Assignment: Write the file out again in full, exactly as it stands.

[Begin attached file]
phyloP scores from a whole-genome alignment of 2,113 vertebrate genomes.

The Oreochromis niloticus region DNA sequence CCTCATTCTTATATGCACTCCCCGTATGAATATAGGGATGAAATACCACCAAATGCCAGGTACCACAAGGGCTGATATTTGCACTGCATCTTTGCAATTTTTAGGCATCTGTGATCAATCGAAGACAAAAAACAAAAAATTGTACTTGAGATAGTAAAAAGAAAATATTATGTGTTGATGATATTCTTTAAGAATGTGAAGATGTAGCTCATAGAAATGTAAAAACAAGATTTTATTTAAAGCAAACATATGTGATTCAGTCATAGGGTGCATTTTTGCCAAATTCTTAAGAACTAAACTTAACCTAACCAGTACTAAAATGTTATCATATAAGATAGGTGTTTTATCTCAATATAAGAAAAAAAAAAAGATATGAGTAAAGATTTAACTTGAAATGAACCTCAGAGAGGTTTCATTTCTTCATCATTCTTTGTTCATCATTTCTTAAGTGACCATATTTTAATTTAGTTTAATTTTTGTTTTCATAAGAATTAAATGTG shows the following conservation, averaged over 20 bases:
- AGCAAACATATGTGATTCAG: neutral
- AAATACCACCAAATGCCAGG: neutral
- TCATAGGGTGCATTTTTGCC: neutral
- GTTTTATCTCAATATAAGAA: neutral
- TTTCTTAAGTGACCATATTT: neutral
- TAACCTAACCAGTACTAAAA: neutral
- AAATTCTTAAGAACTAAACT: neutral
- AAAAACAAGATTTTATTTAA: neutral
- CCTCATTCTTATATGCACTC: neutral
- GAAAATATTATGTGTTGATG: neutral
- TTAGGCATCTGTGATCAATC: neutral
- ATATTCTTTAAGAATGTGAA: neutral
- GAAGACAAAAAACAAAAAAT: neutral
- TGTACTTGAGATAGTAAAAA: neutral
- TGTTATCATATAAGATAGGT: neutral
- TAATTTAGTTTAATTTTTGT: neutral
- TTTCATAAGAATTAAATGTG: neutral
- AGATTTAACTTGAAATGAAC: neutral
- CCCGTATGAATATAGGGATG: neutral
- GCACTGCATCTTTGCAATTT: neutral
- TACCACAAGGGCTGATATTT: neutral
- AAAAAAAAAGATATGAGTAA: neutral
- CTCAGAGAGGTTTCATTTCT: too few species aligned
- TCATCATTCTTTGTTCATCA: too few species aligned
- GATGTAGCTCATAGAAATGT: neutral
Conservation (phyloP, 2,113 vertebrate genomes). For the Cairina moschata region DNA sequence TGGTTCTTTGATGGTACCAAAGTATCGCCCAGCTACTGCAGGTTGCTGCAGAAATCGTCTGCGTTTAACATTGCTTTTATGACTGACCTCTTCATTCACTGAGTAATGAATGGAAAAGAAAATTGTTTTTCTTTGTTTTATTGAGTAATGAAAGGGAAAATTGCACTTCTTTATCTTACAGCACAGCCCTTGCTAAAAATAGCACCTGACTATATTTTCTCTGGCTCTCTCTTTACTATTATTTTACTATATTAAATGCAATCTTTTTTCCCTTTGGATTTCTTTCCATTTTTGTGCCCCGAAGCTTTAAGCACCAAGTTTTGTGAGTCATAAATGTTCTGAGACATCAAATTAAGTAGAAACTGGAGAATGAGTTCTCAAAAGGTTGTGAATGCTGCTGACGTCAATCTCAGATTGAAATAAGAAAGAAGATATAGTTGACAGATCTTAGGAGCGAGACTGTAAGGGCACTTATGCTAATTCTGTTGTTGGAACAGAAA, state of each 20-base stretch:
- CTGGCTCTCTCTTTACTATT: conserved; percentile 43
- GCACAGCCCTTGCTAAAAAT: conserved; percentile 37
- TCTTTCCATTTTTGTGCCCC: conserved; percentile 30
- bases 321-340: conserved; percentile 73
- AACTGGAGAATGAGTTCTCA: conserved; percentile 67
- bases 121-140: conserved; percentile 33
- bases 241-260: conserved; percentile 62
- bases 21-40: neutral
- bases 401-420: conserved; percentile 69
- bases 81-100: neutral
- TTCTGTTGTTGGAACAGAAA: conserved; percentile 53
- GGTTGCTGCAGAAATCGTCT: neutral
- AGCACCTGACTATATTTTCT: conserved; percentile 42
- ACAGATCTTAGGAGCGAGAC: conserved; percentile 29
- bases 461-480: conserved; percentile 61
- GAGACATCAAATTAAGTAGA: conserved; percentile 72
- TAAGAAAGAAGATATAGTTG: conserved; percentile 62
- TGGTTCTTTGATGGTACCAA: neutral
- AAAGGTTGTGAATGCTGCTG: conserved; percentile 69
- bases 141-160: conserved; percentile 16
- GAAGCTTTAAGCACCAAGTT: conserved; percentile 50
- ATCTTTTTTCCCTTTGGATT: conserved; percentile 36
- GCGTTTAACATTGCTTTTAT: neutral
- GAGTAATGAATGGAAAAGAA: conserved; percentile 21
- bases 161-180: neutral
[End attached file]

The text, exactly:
phyloP scores from a whole-genome alignment of 2,113 vertebrate genomes.

The Oreochromis niloticus region DNA sequence CCTCATTCTTATATGCACTCCCCGTATGAATATAGGGATGAAATACCACCAAATGCCAGGTACCACAAGGGCTGATATTTGCACTGCATCTTTGCAATTTTTAGGCATCTGTGATCAATCGAAGACAAAAAACAAAAAATTGTACTTGAGATAGTAAAAAGAAAATATTATGTGTTGATGATATTCTTTAAGAATGTGAAGATGTAGCTCATAGAAATGTAAAAACAAGATTTTATTTAAAGCAAACATATGTGATTCAGTCATAGGGTGCATTTTTGCCAAATTCTTAAGAACTAAACTTAACCTAACCAGTACTAAAATGTTATCATATAAGATAGGTGTTTTATCTCAATATAAGAAAAAAAAAAAGATATGAGTAAAGATTTAACTTGAAATGAACCTCAGAGAGGTTTCATTTCTTCATCATTCTTTGTTCATCATTTCTTAAGTGACCATATTTTAATTTAGTTTAATTTTTGTTTTCATAAGAATTAAATGTG shows the following conservation, averaged over 20 bases:
- AGCAAACATATGTGATTCAG: neutral
- AAATACCACCAAATGCCAGG: neutral
- TCATAGGGTGCATTTTTGCC: neutral
- GTTTTATCTCAATATAAGAA: neutral
- TTTCTTAAGTGACCATATTT: neutral
- TAACCTAACCAGTACTAAAA: neutral
- AAATTCTTAAGAACTAAACT: neutral
- AAAAACAAGATTTTATTTAA: neutral
- CCTCATTCTTATATGCACTC: neutral
- GAAAATATTATGTGTTGATG: neutral
- TTAGGCATCTGTGATCAATC: neutral
- ATATTCTTTAAGAATGTGAA: neutral
- GAAGACAAAAAACAAAAAAT: neutral
- TGTACTTGAGATAGTAAAAA: neutral
- TGTTATCATATAAGATAGGT: neutral
- TAATTTAGTTTAATTTTTGT: neutral
- TTTCATAAGAATTAAATGTG: neutral
- AGATTTAACTTGAAATGAAC: neutral
- CCCGTATGAATATAGGGATG: neutral
- GCACTGCATCTTTGCAATTT: neutral
- TACCACAAGGGCTGATATTT: neutral
- AAAAAAAAAGATATGAGTAA: neutral
- CTCAGAGAGGTTTCATTTCT: too few species aligned
- TCATCATTCTTTGTTCATCA: too few species aligned
- GATGTAGCTCATAGAAATGT: neutral
Conservation (phyloP, 2,113 vertebrate genomes). For the Cairina moschata region DNA sequence TGGTTCTTTGATGGTACCAAAGTATCGCCCAGCTACTGCAGGTTGCTGCAGAAATCGTCTGCGTTTAACATTGCTTTTATGACTGACCTCTTCATTCACTGAGTAATGAATGGAAAAGAAAATTGTTTTTCTTTGTTTTATTGAGTAATGAAAGGGAAAATTGCACTTCTTTATCTTACAGCACAGCCCTTGCTAAAAATAGCACCTGACTATATTTTCTCTGGCTCTCTCTTTACTATTATTTTACTATATTAAATGCAATCTTTTTTCCCTTTGGATTTCTTTCCATTTTTGTGCCCCGAAGCTTTAAGCACCAAGTTTTGTGAGTCATAAATGTTCTGAGACATCAAATTAAGTAGAAACTGGAGAATGAGTTCTCAAAAGGTTGTGAATGCTGCTGACGTCAATCTCAGATTGAAATAAGAAAGAAGATATAGTTGACAGATCTTAGGAGCGAGACTGTAAGGGCACTTATGCTAATTCTGTTGTTGGAACAGAAA, state of each 20-base stretch:
- CTGGCTCTCTCTTTACTATT: conserved; percentile 43
- GCACAGCCCTTGCTAAAAAT: conserved; percentile 37
- TCTTTCCATTTTTGTGCCCC: conserved; percentile 30
- bases 321-340: conserved; percentile 73
- AACTGGAGAATGAGTTCTCA: conserved; percentile 67
- bases 121-140: conserved; percentile 33
- bases 241-260: conserved; percentile 62
- bases 21-40: neutral
- bases 401-420: conserved; percentile 69
- bases 81-100: neutral
- TTCTGTTGTTGGAACAGAAA: conserved; percentile 53
- GGTTGCTGCAGAAATCGTCT: neutral
- AGCACCTGACTATATTTTCT: conserved; percentile 42
- ACAGATCTTAGGAGCGAGAC: conserved; percentile 29
- bases 461-480: conserved; percentile 61
- GAGACATCAAATTAAGTAGA: conserved; percentile 72
- TAAGAAAGAAGATATAGTTG: conserved; percentile 62
- TGGTTCTTTGATGGTACCAA: neutral
- AAAGGTTGTGAATGCTGCTG: conserved; percentile 69
- bases 141-160: conserved; percentile 16
- GAAGCTTTAAGCACCAAGTT: conserved; percentile 50
- ATCTTTTTTCCCTTTGGATT: conserved; percentile 36
- GCGTTTAACATTGCTTTTAT: neutral
- GAGTAATGAATGGAAAAGAA: conserved; percentile 21
- bases 161-180: neutral